The Island of the Blue Dolphins was my home; I had no other.
After more than twenty years of searching, a Navy archaeologist believes he has found the cave on San Nicolas Island occupied by The Lone Woman—better known to many as the protagonist of Scott O’Dell’s 1960 classic, Island of the Blue Dolphins. The Newberry Medal–winner was based on the true story of a Native American woman left behind when the rest of the Nicoleño tribe was evacuated from the channel islands by missionaries after the population was decimated by Russian fur traders; one story has it she returned to the island to search for her missing child.
The Lone Woman passed into legend and was reportedly glimpsed throughout the next eighteen years by passing ships off the California coast. In 1853, Captain George Nidever encountered the woman on San Nicolas. In his memoirs, he related that she was “of medium height … about 50 years old but … still strong and active. Her face was pleasing as she was continually smiling … Her clothing consisted of but a single garment of skins.” A Sacramento paper reported on the finding of the woman whom the missionaries unceremoniously rechristened Juana Maria:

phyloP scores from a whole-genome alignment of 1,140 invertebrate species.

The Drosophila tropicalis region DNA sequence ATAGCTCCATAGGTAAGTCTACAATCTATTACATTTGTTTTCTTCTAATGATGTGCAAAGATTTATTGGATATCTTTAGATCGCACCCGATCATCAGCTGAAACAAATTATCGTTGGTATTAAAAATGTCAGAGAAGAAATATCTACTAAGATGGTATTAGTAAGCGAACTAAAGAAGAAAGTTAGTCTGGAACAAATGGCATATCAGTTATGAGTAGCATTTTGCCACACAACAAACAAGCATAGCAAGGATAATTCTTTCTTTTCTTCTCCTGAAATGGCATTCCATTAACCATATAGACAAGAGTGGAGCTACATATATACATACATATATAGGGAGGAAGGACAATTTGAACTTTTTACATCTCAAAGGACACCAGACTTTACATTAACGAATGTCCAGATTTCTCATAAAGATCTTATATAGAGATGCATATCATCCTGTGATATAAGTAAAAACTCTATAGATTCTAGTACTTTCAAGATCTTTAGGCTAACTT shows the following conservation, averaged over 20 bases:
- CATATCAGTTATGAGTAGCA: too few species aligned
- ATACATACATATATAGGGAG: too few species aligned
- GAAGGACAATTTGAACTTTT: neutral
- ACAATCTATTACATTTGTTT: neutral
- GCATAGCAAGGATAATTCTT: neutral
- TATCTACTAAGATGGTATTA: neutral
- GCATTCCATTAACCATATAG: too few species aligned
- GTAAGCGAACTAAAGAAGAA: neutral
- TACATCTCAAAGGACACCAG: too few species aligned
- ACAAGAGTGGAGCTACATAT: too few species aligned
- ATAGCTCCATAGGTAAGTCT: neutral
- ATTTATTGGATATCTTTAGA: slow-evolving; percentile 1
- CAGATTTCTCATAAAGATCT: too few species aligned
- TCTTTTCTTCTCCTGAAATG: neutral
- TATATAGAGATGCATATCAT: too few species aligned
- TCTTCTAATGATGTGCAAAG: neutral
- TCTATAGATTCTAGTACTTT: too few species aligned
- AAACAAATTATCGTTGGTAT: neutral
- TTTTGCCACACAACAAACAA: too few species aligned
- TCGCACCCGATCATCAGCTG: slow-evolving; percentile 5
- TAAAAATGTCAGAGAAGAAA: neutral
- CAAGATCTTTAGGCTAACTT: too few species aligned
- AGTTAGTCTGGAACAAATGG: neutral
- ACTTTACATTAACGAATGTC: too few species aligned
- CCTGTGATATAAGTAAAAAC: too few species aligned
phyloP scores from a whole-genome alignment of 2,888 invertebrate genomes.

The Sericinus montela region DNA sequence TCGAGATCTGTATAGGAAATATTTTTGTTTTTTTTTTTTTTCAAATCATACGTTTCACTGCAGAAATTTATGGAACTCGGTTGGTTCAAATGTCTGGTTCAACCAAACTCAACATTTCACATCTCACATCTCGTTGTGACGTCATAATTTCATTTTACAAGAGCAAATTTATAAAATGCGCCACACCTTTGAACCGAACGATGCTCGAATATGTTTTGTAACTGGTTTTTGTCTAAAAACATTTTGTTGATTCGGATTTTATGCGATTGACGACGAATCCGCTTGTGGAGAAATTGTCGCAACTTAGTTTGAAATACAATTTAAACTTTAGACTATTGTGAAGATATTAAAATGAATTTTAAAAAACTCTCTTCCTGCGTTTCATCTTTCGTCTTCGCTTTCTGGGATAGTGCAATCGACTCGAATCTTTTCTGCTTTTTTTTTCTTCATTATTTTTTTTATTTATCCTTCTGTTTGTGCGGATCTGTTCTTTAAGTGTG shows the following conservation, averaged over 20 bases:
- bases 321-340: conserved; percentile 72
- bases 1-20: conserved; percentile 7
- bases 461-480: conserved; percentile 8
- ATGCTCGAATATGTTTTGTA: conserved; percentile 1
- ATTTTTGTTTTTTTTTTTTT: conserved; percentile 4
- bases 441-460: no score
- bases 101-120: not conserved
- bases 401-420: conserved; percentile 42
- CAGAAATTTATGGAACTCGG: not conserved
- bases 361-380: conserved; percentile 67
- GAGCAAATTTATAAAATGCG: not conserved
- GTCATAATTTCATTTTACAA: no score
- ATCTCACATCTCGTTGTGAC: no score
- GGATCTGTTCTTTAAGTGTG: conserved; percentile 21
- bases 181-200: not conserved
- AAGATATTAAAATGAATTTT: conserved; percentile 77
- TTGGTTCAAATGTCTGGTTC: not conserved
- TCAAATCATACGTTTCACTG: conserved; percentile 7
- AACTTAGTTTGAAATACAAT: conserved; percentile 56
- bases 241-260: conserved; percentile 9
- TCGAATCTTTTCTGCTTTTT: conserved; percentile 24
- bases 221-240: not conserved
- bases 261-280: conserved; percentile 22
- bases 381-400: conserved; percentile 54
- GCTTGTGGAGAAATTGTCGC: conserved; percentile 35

The wild woman who was found on the island of San Nicolas about 70 miles from the coast, west of Santa Barbara, is now at the latter place and is looked upon as a curiosity. It is stated she has been some 18 to 20 years alone on the island. She existed on shell fish and the fat of the seal, and dressed in the skins and feathers of wild ducks, which she sewed together with sinews of the seal. She cannot speak any known language, is good-looking and about middle age. She seems to be contented in her new home among the good people of Santa Barbara.
But after only seven weeks, unaccustomed to the diet of the mainland, she died of dysentery. (O’Dell spared his protagonist, Karana—and his young readers—this fate.) She was buried at Mission Santa Barbara. But despite her “discovery,” and the fact that an 1879 map of San Nicholas was clearly marked with the words “Indian Cave,” no one had ever been able to find the Lone Woman’s shelter on the twenty-two-mile island.
Now, Steve Schwartz believes he has. According to the L.A. Times,
“We’re 90% sure this is the Lone Woman’s cave,” Schwartz told several hundred fellow researchers last week at the California Islands Symposium in Ventura. Further excavation is necessary, he said, adding that a crew of students has painstakingly removed about 40,000 buckets, or a million pounds, of sand from a cavern at least 75 feet long and 10 feet high.
Excavators have also come across a stash of tools, which may have belonged to the Lone Woman.